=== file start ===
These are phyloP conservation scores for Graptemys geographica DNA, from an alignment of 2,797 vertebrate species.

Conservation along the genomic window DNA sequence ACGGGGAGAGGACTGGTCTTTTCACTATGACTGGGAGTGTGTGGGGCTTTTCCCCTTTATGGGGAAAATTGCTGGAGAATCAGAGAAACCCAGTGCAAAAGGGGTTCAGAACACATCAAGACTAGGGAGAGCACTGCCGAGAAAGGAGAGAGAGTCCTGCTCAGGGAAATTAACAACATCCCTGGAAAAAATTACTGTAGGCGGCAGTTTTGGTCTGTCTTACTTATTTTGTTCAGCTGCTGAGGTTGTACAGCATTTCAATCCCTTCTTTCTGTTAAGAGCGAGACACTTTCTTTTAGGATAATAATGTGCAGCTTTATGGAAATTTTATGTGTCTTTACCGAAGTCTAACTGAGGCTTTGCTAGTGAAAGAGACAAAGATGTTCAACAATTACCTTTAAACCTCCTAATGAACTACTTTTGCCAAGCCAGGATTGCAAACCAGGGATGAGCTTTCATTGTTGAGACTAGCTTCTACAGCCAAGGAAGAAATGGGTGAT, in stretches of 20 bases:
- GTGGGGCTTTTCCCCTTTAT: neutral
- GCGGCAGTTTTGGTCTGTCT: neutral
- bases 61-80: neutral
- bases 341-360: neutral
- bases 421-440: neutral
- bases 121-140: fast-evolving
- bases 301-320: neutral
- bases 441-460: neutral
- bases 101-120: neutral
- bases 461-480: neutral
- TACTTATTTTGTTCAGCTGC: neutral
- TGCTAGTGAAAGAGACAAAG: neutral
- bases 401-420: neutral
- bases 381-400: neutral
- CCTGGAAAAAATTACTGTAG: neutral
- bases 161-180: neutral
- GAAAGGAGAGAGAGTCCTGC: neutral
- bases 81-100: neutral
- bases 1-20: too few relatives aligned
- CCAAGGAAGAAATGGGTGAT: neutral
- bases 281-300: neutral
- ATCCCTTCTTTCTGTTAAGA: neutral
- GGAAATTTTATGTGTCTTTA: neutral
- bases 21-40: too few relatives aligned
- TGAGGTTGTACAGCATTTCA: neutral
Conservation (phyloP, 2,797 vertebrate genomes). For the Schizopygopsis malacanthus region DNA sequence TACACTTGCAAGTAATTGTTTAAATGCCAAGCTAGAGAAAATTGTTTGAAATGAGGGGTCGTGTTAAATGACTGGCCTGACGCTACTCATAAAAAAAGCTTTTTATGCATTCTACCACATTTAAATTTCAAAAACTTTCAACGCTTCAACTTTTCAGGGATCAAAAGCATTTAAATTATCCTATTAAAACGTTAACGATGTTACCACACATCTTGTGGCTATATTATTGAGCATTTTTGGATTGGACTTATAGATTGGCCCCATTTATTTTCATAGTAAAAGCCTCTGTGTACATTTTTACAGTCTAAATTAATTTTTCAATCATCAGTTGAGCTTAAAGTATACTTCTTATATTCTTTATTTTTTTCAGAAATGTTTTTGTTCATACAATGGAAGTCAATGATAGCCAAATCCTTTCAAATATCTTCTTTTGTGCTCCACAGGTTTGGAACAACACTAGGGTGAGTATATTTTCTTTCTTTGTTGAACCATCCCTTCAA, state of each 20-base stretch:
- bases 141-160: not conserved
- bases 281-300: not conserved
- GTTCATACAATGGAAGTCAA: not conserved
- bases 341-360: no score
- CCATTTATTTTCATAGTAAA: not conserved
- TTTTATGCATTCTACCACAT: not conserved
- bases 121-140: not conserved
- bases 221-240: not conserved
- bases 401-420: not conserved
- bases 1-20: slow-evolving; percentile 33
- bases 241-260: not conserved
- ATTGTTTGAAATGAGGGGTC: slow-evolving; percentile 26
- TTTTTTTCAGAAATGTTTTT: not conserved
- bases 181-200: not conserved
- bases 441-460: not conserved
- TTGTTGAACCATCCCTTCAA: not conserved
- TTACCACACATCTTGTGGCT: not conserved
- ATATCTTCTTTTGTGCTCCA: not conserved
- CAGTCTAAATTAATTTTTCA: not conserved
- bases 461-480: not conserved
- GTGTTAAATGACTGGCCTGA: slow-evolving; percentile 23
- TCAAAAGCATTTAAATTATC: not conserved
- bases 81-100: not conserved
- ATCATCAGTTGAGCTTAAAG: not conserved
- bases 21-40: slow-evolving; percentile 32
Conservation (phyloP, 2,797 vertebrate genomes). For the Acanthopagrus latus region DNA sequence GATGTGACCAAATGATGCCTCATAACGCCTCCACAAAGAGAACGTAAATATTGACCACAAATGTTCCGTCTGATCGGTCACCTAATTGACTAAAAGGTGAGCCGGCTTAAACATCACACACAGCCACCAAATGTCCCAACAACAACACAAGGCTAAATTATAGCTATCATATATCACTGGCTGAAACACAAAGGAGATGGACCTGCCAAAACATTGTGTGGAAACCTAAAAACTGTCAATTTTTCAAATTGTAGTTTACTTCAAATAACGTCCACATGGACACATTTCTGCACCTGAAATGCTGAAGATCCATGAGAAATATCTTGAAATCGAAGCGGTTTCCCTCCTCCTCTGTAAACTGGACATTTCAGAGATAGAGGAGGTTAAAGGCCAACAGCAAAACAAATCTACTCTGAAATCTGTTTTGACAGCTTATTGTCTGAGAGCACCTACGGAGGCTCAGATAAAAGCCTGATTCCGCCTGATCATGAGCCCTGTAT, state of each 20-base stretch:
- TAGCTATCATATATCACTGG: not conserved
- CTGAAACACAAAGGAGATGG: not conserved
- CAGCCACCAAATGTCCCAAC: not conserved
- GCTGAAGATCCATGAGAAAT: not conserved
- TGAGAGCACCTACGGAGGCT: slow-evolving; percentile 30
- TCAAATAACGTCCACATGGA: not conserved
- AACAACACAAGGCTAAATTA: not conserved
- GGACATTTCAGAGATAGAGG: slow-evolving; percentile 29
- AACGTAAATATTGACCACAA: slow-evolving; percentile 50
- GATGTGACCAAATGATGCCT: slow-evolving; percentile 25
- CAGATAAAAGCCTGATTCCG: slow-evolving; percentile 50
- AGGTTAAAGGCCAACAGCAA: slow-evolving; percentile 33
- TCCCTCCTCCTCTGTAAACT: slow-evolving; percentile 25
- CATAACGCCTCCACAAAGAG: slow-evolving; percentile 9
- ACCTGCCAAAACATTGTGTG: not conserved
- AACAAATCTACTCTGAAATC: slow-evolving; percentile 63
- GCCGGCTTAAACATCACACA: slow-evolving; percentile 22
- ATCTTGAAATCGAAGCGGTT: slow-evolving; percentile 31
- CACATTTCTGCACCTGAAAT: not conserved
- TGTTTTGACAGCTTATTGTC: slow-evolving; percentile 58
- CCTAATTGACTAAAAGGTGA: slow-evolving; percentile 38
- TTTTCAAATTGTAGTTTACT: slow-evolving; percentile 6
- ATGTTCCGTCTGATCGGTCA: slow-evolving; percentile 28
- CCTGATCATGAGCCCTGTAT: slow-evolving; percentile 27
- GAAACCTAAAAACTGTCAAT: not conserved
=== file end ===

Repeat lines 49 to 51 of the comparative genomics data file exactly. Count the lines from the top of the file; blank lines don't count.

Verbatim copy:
- GTGTTAAATGACTGGCCTGA: slow-evolving; percentile 23
- TCAAAAGCATTTAAATTATC: not conserved
- bases 81-100: not conserved